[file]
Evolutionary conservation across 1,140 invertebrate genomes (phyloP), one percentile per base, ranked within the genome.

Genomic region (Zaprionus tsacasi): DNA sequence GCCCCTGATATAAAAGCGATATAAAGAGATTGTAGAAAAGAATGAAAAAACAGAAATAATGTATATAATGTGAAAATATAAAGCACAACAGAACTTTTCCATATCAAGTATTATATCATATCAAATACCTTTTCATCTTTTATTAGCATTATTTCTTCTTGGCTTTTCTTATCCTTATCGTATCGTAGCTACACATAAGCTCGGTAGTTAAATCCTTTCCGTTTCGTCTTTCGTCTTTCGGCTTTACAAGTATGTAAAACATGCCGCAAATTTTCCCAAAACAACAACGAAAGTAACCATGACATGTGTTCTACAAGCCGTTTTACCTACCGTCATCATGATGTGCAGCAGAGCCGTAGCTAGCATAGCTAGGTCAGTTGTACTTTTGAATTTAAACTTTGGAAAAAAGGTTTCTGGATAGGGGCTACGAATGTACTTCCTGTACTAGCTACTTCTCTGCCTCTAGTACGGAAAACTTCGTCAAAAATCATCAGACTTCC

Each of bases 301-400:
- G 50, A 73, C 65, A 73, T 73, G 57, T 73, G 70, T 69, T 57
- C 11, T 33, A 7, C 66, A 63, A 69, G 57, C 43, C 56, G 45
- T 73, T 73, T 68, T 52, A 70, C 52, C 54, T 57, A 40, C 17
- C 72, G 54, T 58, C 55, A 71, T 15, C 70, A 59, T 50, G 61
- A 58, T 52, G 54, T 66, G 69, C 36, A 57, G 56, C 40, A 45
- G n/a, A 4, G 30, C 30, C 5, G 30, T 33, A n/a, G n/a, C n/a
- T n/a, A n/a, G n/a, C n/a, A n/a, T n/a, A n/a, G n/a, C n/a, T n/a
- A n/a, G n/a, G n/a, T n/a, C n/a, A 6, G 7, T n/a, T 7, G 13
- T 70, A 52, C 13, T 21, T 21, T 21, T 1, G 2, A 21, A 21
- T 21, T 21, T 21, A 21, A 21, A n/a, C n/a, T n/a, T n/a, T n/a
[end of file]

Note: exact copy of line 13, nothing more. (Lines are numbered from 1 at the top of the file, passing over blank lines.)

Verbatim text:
- T 21, T 21, T 21, A 21, A 21, A n/a, C n/a, T n/a, T n/a, T n/a